Challenges

Sarah Rosemary at Sunny Side Up and I are hosting our own Reverb11, a series of prompts to look back on 2011 and manifest the new year.  Please check our Reverb11 pages for details, and join in!

Prompt for December 19: Challenges: What did you wrestle with in 2011?  What did you learn?  What challenges do you foresee in 2012?

 

I was not prepared for this year to be so…challenging.

 

When I arrived home from South America on New Year’s day, with that awful respiratory infection roiling my lungs, I thought that the biggest obstacles I was facing were some burnt-out lightbulbs; finishing some errands that Bill had promised he’d run but in the nearly two weeks I was gone, he had never gotten around to doing them.

 

I was wrong.

 

Each successive month of 2011 opened up like a giant, stinking corpseflower in bloom.  Living, thriving and carrying on — in other words, not at all rotten, but definitely smelling like it.  There were lessons to be learned from each month’s adventures, sure.  But that didn’t make them stink less.  Do I still have the smell of the year on me?  Perhaps this year will be stuck on me for a while — the way smoke lingers, or the smell of cooked animal fat stays in your hair and on your clothes.

 

By November, when the smoke of March through September was finally clearing, I was back from (more) travel, but on my way out to  my family Thanksgiving.  I was tied into a knot over the challenges posed by the first 11 months of the year.

 

I handled my quivering heart the way I have foolishly handled it in the past, which was to have a long conversation with Frederic about it.  Before you judge me, let me say this: Frederic is selfish, and petulant, and difficult.  He cares only about himself.  But by November, I need to spill my guts to someone who knew me well, and who hadn’t previously formed an opinion on my year.

 

He told me to write it down, and I did.  I wrote him a long letter detailing the things I had done, and hadn’t done; told him about the complex course things had taken after the train went off the rails in April.  And the challenges! I explained the highs and the lows; the hotels and airports; I told him about the races run, and the paths I’d travelled.  And I told him, bluntly, about the extraordinary and the mundane, the things that were making my head swim like I’d been drinking whisky but hadn’t touched a drop of drink all night.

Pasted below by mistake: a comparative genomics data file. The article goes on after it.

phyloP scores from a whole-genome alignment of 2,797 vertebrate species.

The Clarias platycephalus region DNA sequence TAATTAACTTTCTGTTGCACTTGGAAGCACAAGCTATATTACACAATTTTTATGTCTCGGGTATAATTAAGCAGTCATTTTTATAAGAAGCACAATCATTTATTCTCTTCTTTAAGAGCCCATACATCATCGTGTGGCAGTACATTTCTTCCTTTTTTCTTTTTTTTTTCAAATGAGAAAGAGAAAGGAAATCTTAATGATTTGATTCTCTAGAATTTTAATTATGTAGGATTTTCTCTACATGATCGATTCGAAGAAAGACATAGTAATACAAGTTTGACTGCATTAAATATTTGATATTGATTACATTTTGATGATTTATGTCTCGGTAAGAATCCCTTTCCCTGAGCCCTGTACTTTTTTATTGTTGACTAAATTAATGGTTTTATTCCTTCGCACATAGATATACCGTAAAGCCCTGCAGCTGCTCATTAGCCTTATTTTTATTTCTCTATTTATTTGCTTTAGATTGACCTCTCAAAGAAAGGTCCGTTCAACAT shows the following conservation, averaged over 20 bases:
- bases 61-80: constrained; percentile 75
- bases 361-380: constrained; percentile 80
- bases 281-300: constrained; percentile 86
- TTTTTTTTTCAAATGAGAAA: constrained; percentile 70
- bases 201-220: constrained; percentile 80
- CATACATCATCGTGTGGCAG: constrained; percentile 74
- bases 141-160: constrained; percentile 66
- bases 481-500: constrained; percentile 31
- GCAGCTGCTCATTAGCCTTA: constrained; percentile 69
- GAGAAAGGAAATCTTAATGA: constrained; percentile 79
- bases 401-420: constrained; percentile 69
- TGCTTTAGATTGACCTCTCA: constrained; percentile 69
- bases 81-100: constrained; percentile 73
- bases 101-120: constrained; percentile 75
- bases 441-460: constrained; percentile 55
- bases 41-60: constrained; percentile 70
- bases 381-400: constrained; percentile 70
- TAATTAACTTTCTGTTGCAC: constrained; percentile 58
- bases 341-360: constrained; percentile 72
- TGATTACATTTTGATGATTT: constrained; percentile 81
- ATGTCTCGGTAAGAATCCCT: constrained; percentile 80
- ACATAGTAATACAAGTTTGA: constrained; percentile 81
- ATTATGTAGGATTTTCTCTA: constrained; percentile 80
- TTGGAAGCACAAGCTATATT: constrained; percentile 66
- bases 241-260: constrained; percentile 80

At the end of the message, I said, This gets to the part about you, Frederic.  The part where I say: how could you have scarred me so badly that I am standing here frozen in place, convinced that history is about to repeat itself?

 

There it was.  The year had been a challenge, and the things that had been good; the things that had been so long awaited — they were living in the shadow of the man who had broken my heart.

 

Frederic deflected the question, as I expected him to do.  But the final challenge of the year had been not to go to the hardware store for oranges.  And I hadn’t — I hadn’t gone to him for emotional validation, I’d merely needed to spill my guts.  I’d spent all this time trapped in the airport, afraid to go forward or back because I feared another Frederic on either end of the terminal.

 

In sum, I had gone into Home Depot, and this time left with a hammer.

 

The challenges of the year boiled down to a handful of things beyond my control churning my insides to frenzied waters.  And my life is not likely to become any less complex or simple.  But ultimately, I don’t think things are complicated.  Maybe they smell complicated – but the things that smell putrid often deceive.  Maybe as rot sets in, it’s giving rise to something else – nurturing, growing, feeding the soil.  By the time death happens, growth is taking place elsewhere.

 

There were so many hotels; so many airports.  But there is also the Upper East Side.

 

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